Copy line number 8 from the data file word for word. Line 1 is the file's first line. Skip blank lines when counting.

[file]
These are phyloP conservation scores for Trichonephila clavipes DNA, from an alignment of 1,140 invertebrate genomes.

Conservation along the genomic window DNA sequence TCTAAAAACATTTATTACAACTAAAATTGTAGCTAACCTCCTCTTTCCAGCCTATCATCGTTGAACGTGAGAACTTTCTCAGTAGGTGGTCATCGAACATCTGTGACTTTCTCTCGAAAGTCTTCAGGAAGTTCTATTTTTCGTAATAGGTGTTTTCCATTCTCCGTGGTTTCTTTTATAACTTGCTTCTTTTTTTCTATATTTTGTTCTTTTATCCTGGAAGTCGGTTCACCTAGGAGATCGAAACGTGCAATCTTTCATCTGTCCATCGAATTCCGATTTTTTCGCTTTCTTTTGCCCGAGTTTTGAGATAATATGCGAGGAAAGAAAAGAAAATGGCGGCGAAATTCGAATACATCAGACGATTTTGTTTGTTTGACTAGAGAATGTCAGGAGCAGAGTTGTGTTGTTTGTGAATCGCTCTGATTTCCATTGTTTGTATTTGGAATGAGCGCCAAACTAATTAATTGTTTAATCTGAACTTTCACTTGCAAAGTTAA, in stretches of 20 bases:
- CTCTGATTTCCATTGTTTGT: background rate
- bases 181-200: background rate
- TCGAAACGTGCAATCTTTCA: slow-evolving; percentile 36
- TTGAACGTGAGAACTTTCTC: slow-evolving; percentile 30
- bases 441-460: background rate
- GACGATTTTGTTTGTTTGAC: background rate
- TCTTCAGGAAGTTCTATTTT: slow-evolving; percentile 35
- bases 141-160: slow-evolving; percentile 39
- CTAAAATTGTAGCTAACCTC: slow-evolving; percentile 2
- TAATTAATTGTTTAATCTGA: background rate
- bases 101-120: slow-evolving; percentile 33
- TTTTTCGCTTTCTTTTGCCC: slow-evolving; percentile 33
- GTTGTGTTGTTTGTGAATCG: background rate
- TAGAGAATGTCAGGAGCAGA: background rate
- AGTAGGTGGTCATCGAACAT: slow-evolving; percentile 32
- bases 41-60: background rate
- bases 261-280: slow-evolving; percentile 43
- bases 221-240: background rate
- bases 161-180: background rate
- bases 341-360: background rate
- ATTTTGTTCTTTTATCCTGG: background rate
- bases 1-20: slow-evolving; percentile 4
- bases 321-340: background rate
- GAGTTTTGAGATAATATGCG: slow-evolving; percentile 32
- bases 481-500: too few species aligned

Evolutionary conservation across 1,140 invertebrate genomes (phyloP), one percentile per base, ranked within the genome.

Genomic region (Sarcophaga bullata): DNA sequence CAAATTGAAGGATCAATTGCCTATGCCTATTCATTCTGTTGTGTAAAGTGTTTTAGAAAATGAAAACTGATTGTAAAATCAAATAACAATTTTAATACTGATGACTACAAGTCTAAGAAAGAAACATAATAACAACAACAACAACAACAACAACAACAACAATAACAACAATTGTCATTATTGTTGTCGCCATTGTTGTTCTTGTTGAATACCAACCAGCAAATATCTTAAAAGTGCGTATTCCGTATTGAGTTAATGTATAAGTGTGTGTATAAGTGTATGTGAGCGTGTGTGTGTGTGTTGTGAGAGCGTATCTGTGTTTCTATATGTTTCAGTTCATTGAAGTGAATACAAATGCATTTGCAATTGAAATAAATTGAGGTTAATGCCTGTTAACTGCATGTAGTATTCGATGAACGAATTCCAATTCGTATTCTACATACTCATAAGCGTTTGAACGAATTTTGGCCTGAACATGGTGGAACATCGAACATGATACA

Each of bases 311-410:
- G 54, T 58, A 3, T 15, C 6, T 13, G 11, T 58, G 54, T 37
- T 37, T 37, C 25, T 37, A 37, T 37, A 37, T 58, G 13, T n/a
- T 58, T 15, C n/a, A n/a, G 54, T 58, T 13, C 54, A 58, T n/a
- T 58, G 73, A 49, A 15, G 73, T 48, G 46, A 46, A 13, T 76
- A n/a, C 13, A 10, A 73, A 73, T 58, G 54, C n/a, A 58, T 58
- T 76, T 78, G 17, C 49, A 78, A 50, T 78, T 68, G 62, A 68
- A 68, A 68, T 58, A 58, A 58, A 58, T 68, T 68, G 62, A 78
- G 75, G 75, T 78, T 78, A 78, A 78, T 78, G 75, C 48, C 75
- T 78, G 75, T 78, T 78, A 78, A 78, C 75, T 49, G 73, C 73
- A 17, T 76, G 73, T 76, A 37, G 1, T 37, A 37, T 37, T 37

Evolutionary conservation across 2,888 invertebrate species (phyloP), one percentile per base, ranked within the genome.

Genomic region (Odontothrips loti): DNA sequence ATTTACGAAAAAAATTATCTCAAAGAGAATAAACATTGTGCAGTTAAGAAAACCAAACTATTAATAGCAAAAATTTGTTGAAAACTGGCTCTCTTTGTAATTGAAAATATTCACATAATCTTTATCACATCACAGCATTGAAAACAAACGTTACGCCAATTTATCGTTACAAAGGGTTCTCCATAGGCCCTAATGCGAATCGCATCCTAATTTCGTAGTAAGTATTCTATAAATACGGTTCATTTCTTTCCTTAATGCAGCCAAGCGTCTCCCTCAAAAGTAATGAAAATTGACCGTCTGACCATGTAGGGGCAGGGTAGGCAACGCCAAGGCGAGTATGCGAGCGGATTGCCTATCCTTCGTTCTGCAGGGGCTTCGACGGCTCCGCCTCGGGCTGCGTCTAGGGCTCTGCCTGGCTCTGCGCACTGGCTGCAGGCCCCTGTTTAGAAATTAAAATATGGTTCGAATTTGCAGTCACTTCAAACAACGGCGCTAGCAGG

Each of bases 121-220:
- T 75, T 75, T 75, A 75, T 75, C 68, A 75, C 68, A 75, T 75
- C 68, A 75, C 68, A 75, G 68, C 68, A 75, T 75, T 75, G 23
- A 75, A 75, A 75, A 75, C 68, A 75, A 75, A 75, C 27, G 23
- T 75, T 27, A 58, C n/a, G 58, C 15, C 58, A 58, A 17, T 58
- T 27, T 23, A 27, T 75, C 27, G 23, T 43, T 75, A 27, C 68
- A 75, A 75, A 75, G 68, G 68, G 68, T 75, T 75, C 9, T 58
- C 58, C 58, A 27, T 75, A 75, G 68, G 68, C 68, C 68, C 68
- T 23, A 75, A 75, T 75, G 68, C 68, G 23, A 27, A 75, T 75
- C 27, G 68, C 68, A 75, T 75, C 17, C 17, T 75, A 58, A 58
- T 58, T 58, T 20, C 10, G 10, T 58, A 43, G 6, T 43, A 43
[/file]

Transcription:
- GACGATTTTGTTTGTTTGAC: background rate